In our classroom of three, my children and I privately celebrate our discoveries and achievements. At the end of our day, we feel perfectly delighted after working through Latin vocabulary, mapping ancient Mesopotamian empires, writing a chemistry report, diagramming sentences, and reciting, from memory, a Robert Louis Stevenson poem.
For achievement to happen, however, a child’s mind must be active.
It must be engaged in the activity at hand, executing all the difficult work that needs to be done. Because classical education is language-based, it effectively trains the child’s mind to become active. Reading, listening, and writing are the core components of language, so the child spends most of his time performing these exercises. He rarely suffers from boredom and lack of interest because his mind is always in a position of engagement.
On the other hand, image-based learning, which supplies information through pictures, videos, and screens, keeps the child’s mind in an inert, passive state. Unfortunately, because the mind is simply a bystander and at the mercy of the image in front of it, it is frequently susceptible to boredom and apathy when the image loses its appeal or is removed.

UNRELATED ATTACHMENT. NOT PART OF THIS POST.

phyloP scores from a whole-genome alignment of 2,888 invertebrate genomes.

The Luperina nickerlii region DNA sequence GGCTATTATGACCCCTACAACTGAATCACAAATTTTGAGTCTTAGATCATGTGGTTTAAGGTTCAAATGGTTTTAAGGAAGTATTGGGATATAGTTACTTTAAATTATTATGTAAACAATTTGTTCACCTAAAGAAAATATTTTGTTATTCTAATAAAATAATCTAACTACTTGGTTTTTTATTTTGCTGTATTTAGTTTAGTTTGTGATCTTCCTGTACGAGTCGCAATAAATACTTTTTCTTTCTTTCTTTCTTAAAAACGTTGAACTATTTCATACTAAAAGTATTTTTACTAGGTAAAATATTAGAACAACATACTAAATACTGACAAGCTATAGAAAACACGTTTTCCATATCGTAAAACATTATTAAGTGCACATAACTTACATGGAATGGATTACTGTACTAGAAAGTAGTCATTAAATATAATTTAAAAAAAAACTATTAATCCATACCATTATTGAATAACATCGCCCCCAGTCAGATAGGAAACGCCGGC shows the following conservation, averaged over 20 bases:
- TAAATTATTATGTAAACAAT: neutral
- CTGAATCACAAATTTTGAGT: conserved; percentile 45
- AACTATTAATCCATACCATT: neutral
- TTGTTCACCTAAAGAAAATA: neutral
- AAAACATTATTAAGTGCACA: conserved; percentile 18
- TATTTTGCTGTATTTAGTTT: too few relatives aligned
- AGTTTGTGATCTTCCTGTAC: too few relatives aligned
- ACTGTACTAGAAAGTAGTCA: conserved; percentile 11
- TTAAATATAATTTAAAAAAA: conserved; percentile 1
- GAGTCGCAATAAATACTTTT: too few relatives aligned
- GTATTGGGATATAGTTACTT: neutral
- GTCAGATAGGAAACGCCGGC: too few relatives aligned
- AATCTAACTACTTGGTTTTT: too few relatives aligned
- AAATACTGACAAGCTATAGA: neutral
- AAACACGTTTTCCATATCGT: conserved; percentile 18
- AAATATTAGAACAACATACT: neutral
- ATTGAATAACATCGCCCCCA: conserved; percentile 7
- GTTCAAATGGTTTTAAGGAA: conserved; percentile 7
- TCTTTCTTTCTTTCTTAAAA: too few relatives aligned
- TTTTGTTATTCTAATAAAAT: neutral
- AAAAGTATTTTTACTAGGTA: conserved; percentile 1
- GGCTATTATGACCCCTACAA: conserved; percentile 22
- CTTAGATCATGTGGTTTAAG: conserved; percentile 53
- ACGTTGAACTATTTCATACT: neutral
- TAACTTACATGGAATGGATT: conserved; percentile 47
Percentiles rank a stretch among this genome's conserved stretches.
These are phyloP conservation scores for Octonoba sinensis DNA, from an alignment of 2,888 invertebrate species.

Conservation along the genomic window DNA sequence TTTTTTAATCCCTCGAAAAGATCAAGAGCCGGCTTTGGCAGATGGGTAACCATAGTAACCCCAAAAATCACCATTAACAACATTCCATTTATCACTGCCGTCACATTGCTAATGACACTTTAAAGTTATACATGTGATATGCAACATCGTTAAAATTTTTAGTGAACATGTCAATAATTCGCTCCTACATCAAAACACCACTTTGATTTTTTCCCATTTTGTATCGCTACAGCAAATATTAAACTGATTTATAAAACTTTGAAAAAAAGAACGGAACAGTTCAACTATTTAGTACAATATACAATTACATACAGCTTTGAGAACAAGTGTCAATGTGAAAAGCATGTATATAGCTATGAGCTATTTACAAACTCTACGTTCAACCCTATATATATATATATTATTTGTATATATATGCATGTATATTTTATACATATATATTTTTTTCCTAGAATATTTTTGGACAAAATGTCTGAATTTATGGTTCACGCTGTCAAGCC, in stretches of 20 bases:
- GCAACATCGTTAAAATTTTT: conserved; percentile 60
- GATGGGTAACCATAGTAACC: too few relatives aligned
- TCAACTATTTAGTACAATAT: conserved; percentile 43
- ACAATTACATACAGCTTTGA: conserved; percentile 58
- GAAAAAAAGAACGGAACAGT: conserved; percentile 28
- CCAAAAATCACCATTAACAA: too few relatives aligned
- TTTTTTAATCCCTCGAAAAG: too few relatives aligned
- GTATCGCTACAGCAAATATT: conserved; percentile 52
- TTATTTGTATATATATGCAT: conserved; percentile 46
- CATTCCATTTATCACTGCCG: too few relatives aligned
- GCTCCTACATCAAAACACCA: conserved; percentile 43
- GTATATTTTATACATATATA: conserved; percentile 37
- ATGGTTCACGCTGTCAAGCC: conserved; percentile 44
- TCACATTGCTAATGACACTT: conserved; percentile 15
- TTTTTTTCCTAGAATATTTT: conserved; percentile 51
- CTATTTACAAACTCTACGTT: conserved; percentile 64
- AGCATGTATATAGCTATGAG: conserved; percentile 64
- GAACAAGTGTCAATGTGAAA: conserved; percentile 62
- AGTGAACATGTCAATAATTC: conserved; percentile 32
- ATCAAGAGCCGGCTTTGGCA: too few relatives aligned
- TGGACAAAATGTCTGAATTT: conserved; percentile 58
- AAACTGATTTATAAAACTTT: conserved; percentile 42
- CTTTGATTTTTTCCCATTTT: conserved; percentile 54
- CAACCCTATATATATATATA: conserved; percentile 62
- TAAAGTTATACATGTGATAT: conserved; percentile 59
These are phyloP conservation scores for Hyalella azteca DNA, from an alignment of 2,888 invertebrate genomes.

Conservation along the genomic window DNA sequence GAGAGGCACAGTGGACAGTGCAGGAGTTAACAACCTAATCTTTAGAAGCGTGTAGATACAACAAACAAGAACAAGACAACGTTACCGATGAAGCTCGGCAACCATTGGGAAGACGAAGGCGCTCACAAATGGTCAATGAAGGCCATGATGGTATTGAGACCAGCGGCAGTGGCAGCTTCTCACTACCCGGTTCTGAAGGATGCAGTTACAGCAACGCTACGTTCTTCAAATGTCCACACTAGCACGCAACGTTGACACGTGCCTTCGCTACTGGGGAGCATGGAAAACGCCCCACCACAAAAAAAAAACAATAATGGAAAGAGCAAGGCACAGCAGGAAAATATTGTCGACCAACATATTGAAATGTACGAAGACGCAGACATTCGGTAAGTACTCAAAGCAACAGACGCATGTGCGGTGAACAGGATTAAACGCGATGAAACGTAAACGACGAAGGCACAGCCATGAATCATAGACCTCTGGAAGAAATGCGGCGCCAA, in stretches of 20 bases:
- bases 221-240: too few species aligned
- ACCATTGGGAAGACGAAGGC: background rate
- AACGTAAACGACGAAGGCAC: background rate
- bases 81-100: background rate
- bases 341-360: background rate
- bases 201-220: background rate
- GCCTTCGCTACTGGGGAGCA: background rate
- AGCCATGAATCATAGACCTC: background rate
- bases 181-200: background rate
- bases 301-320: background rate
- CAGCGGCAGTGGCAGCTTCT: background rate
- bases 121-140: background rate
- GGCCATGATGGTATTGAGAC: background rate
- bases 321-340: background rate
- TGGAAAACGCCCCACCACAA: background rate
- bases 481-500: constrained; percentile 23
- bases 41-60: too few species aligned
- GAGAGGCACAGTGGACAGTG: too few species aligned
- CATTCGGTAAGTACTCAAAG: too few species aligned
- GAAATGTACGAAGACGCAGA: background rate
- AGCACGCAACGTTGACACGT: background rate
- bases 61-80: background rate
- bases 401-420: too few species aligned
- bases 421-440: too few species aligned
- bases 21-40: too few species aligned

Since they were babies, my children have been inundated with words and language. I controlled the presence of television, computer, and smartphone screens, and I made books plentiful around the house. My seven-year-old and five-year-old read at a sixth and fourth-grade level, respectively. They read every day, for hours a day, and they engage with what they read by asking questions, sharing what they’ve read with others, and writing their own story versions and sequels. This year, my son’s reading comprehension has profoundly increased, as he is able to read an eight-page history chapter and summarize it in a written paragraph (with precision and articulation) without my assistance.
Known for its rigorous and challenging nature, classical education requires the child to meet a higher standard.
It requires the child to commit, focus, and follow through.